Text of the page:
The Date-Time Line

Photo cred: Artem Bali
The 180th longitude actually cuts through Fiji, but the time zones are irregular and during sailing between Niue and Tonga I passed the international date line.

That poses a lot of questions to ponder while sitting in the cockpit at night. I actually "lose" a day there - does that mean that I have to celebrate my birthday one day later from now and on? And what date is it now? When I left Niue it was the 25th. I was sailing for two days. In the log book, I arrive on the 28th. What does that say about the VMG? Maybe I should have been following UTC, or Swedish time, at all stages of the journey. Then it would not have happened. But would have been extremely impractical. Already as it is, I do not know time or date at the destination I arrive to. Frankly, I barely remember the month and year. It’s October now, I’ve learned. But days of the week is a long-forgotten unnecessary construct.

A dear friend's birthday is on the 27th of October, and of though we sometimes do not see each other for years, we always call each other to say happy birthday. As I left on the 25th, was still sailing on the 26th, but crossed the time line in the night and thus arrived on the 28th - when should I call her, and how do I figure out what time is in Moscow right now? Luckily, the long night watches allow for a lot of retrospection and thought, so it’s all possible to figure out quite fast. I got the time right and was talking to snowy Russia in the middle of a warm Tongan night, on the satellite phone. This time, the sat phone luckily worked. Otherwise, the Iridium malfunctioned very often, both while texting and while calling. And the cellphones... they were in some box, not turned on for months. I was not a part of that world any more.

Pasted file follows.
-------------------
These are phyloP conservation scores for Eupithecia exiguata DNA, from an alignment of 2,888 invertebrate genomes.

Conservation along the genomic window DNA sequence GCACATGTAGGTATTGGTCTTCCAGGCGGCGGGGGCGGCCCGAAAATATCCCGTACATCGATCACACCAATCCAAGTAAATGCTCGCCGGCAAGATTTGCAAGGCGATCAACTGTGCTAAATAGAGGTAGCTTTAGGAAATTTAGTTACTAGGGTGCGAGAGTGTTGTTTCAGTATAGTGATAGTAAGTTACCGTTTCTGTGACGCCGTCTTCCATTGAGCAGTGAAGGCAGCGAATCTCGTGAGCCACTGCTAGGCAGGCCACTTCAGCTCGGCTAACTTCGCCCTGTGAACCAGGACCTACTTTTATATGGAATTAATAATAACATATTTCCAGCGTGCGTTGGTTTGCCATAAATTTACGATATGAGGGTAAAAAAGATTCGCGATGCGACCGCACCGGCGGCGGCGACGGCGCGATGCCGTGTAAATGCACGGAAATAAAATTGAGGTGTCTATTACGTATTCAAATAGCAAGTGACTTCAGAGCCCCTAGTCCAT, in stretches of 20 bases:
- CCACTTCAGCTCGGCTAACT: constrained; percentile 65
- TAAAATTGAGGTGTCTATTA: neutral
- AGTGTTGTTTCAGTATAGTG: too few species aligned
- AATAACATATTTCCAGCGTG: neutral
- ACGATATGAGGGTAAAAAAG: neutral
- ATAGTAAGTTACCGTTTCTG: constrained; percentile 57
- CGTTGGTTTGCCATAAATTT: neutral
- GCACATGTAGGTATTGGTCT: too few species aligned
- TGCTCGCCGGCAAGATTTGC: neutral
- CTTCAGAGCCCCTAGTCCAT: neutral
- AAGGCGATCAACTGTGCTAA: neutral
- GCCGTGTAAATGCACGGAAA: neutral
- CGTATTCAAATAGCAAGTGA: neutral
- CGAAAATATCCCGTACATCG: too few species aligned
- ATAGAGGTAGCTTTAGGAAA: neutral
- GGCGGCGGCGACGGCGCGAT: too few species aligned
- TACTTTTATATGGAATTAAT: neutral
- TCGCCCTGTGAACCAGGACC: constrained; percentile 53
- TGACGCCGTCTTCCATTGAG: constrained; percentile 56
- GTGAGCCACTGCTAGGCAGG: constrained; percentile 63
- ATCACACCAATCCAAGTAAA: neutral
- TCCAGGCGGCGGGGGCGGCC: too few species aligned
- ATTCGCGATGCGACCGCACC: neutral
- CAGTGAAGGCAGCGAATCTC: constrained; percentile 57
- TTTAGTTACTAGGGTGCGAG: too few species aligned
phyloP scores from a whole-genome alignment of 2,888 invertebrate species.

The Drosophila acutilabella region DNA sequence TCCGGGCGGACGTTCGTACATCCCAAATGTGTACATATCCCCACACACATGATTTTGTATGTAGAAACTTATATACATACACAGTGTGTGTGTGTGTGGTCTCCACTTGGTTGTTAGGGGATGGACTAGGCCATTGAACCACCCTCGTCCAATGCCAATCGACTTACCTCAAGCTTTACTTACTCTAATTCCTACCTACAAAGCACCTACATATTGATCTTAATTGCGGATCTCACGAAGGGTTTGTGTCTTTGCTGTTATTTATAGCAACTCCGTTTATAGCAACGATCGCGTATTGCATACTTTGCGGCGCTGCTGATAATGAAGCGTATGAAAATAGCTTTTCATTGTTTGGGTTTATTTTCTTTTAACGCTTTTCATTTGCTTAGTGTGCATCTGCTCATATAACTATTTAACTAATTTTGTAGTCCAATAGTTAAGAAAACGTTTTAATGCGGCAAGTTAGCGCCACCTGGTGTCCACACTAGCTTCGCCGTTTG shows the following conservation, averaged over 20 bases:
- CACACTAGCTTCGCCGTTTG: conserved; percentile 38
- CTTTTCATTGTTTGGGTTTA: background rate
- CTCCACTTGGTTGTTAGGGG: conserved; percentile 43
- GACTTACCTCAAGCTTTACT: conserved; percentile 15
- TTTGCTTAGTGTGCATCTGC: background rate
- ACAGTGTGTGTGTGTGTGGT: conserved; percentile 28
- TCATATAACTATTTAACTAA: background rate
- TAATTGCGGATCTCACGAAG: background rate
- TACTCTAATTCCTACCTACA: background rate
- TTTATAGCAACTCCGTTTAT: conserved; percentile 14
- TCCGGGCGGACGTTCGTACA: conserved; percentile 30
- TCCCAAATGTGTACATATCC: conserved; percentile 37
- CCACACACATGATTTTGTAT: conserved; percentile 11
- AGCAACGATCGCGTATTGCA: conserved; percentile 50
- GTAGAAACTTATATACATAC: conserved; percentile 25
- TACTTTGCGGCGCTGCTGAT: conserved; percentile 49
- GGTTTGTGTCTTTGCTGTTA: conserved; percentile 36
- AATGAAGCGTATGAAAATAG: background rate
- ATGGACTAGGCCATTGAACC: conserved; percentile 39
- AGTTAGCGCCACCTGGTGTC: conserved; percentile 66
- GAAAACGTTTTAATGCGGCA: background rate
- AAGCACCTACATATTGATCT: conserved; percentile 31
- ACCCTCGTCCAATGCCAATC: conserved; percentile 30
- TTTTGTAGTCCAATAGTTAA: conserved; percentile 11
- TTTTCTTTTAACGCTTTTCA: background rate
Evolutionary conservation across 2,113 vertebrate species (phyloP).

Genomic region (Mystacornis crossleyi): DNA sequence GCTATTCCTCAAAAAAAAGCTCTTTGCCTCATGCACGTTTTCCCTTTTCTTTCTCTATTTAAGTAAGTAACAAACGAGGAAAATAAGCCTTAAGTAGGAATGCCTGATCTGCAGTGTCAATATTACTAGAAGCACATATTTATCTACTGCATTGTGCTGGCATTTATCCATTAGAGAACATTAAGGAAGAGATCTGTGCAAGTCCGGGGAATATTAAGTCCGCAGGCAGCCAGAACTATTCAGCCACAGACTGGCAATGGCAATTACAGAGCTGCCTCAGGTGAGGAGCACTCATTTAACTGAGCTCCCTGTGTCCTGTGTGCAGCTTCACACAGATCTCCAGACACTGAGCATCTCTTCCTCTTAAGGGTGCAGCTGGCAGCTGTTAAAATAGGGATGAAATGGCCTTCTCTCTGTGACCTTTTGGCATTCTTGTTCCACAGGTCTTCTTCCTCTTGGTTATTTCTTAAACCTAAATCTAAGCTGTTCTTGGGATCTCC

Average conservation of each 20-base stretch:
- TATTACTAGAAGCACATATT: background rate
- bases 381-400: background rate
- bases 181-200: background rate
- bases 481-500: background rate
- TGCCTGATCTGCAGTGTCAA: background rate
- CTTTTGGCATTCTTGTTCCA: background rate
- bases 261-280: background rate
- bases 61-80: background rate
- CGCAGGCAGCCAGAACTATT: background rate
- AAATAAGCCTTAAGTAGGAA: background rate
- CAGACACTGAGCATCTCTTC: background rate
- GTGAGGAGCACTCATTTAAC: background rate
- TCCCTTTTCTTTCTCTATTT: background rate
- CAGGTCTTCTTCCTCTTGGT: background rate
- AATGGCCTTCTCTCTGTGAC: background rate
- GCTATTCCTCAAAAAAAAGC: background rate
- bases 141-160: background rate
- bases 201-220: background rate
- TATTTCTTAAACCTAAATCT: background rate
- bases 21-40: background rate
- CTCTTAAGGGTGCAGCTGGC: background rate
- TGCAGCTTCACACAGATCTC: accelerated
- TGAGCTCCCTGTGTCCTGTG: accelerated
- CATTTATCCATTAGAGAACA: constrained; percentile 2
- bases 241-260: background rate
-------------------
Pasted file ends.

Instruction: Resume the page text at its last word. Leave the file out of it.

Soon I was to arrive in Tonga! Read about the adventure here.